Roughly 50 students gathered in Mairs Concert Hall on Friday night, eagerly awaiting the kick-off to MacroBurst, Macalester’s 24-hour art and creativity competition. The room buzzed as Survivor’s “Eye of the Tiger” played over the speakers, until finally Kate Ryan Reiling ’00, entrepreneur in residence, took the stage.

“Welcome,” she said, “to our first-third-annual-Funkathon-now-MacroBurst!” The third iteration of the contest—previously known as Funkathon, and limited to musical compositions—was newly open to artistic endeavors of all types, and given a new name to fit.

Onstage, she introduced the 11 competing teams and the 9 guest judges—notable alumni artists from around the country—before summarizing the ground rules: each team would have 24 hours to design and create an original artistic performance, up to four minutes long, to be shown, played, or displayed the next evening. And new this year, each would revolve around a theme: stories.

With that, the groups scattered throughout the Janet Wallace Fine Arts Center.

Up on the second floor, the trio known as 25 Squats were soon fooling around at the grand piano in their practice room. Seniors Sohini Ghosh and Ashanté Alford were both musicians, and had decided to form a team just after the announcement of MacroBurst. It wasn’t long before they invited Hosea Ogeleka ’20, a friend of Alford’s from the African Music Ensemble, to join them. As they brainstormed ideas, Ogeleka said they mostly wanted to have fun with their creation.

“Yeah,” Ghosh agreed, “having fun is more important than the competition.”

While the three friends contemplated their creative direction, downstairs, the group Winnie and the People were still getting to know one another, as they hadn’t all met before that night.

“I live with Katie,” said Anna Bruijn ’18, explaining the group’s origins, “and our house mate’s dog is Winnie. So she’s Winnie, we’re the people.”

Although Winnie was unfortunately absent, the other three members were Katie Lund ’18, Trevor Zapiecki ’19, and Marisa Peredo ’20, each of whom brought a unique skill ranging from sewing to drawing to coding.

“We have no idea what we’ll make,” said Zapiecki, “but this is the first year it’s open to all kinds of performances, so we wanted to show support for that.”

At first, the team batted around ideas about food-related stories, before deciding on something more literal: a children’s book. By 10 p.m., they’d split up—Bruijn and Lund going to write the story, Peredo working on the illustrations, and Zapiecki creating a soundtrack.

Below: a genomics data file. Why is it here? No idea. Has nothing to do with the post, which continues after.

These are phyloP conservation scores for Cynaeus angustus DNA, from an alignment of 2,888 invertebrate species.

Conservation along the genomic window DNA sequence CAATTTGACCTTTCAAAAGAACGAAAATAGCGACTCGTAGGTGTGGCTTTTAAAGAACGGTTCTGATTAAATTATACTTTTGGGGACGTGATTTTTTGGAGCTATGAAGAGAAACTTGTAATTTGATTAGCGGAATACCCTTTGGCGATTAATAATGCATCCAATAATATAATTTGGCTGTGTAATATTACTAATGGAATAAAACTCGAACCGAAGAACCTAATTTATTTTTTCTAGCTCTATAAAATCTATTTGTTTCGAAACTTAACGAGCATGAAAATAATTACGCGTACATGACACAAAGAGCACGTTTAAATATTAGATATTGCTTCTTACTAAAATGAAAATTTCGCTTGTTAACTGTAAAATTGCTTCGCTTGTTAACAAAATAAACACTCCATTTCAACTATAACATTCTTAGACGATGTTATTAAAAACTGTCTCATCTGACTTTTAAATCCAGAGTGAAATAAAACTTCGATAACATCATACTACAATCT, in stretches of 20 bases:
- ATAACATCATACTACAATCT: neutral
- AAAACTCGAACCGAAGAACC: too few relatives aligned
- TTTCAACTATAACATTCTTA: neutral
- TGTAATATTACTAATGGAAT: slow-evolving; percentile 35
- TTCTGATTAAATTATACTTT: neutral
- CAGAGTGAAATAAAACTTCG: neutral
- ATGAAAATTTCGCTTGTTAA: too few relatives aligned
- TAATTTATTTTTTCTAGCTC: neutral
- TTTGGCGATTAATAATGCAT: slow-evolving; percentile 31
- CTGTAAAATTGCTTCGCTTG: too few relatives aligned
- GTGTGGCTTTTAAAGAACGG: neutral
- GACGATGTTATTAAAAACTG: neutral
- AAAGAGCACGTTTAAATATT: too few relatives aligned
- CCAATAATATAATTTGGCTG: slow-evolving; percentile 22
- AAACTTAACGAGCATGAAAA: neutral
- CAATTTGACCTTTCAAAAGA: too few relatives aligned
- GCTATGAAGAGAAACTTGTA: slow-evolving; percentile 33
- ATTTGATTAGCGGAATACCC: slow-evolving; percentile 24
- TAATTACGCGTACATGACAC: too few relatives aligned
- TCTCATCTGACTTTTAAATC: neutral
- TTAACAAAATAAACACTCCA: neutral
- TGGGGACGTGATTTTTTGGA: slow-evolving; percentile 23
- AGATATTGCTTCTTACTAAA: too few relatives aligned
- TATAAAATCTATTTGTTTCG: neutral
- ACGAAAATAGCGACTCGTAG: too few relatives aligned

Inspiration would take longer for 25 Squats. They nearly finished composing a song (“We had half a verse left to write,” said Alford), when at 2 a.m. they scrapped it, beginning again from scratch.

By late afternoon the next day, the hallways that had been filled with cymbal crashes and piano riffs were now quiet, and a crowd of faculty, staff, and friends gathered in Mairs for the MacroBurst Showdown.

After a brief introduction, the performances began. 25 Squats waited nervously through the opening piece, then took center stage to perform their song, “I Wanna Eat,” an a cappella doo-wop number about the annoyances of food allergies. “Lactose intolerance is kind of wack,” sang Alford, while Ogeleka performed a percussion solo on his chest, knees, and legs. The trio burst into laughter as soon as they’d finished, nearly forgetting to bow.

Another band performed, and then it was Winnie and the People, who appeared onstage with pillows, blankets, and their book, A Bedtime Story for College Students. Peredo’s illustrations projected overhead, and Zapiecki’s ambient piano composition played through the speakers while they read the story of Kevin the therapy dog, who helped students at his school manage their fears about the world. “No one can carry their burdens alone,” read Peredo. “No one has to, either.”

They finished a few minutes later and sat back down in the crowd, exhausted but proud of what they’d made. For the next hour, the remaining groups performed compositions and screened videos, until the judges went to tally up scores, and then student workers carried out oversized checks to be presented by President Brian Rosenberg.

“Anyone who doubts the importance of creativity and the arts,” he said from the podium, “needs to see performances like this.” Then, with gold envelopes in hand, he announced the winners.

In third place: Sad Boi Mixtapes, for their folksy song “Shapes.”

In second place: 25 Squats. The trio burst into laughter once again as they traipsed up to accept their check and medals.

Finally, the winner, and the grand prize of a thousand dollars. After a suspenseful pause, Rosenberg leaned over the microphone: “Bedtime story for college students!”

“What!” Lund yelled from her seat. Zapiecki clasped his head in disbelief. Winnie and the People went up and accepted their prize with dazed smiles, posing for pictures with the other groups, their check, and their book.

As the auditorium emptied, the four remained behind. They sat onstage, looking around still somewhat stunned, trying to make sense of the last 24 hours. Eventually, their minds turned to that evening. It was only 6:30, they realized, and none had plans.

“I may go home and go to bed,” said Bruijn. “Plus someone has to tell Winnie. She’ll be very excited.”

February 20 2018

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